Fri, May 20, 2011 - Page 2 News List

Taiwan, Israel identify areas of future cooperation in science and technology

By Shih Hsiu-chuan  /  Staff Reporter

Taiwan and Israel on Wednesday identified areas of future cooperation in science and technology, from marine sciences to algorithms for application in robotics, a visiting Israeli official said yesterday.

Daniel Weihs, chief scientist of the Israeli Ministry of Science and Technology, said Taiwan was the best among the 15 countries that had signed a Scientific and Technological Cooperation Agreement with Israel in terms of the success of relationships built and papers published in several areas.

Since the agreement was signed in 2006, scientists and academics from Taiwan and Israel have jointly worked in the areas of neuroscience and medical engineering in the first two-year program that started in 2007 and nanotechnology and medical devices in the second-stage program.

Research in marine sciences will cover a wide range of issues facing the two countries, including water shortages, ocean pollution, marine agriculture, marine -archeology and the effects of human activity on marine life and marine ecology Weihs said.

“Both countries have water as the only free border. Taiwan is an island and in Israel, we have land borders closed because of political issues, [and thus our] water border is the only way out through the ocean, the same way you have the same thing,” he said.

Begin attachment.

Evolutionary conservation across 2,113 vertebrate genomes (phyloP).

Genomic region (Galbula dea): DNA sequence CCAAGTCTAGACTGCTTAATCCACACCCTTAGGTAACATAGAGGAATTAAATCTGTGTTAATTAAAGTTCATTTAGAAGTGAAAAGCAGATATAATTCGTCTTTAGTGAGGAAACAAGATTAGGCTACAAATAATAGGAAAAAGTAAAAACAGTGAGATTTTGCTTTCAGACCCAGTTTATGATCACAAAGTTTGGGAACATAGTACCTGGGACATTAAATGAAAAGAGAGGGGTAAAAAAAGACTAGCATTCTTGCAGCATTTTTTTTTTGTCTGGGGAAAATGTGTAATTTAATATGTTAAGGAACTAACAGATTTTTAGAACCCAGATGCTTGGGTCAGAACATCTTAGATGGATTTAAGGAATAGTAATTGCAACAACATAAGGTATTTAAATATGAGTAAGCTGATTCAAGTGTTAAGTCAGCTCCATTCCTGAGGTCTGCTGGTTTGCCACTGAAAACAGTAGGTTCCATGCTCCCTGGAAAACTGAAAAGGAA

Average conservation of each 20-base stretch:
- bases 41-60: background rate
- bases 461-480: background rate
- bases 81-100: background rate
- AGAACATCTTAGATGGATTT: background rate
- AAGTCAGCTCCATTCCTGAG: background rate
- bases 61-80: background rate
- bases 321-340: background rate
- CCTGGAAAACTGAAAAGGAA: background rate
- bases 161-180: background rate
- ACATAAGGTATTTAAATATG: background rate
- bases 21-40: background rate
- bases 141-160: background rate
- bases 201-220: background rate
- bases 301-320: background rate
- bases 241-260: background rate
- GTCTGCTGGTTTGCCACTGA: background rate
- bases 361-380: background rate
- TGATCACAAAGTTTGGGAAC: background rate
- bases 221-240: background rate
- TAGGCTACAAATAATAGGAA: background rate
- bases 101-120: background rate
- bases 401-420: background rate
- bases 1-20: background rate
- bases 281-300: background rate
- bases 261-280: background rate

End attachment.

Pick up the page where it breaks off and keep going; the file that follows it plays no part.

Taiwan and Israel also plan to develop machine learning algorithms and apply them to robots, which will help robots learn how to respond to a situation when something unusual happens, Weihs said.

“The idea of [our] joint research is to look at the problems facing the two countries that are actually driving scientists, and try to find out how to deal with them. This is the major part of the collaboration,” Israeli Representative to Taiwan Simon Halperin said.

Halperin cited an example of desalination and marine agriculture.

“Just like Israel, water shortage is a serious problem. Desalination has not yet been introduced in Taiwan. In this regard, Israel is a pioneer in the world. Not only was the original technology for desalination developed by Israel, Israel also has the largest desalination plant in the world,” Halperin said.

“Israel is interested in learning and cooperating with Taiwan in researching grouper breading and [their] hatching process since Taiwan is a world leader in marine agriculture in certain areas,” she added.

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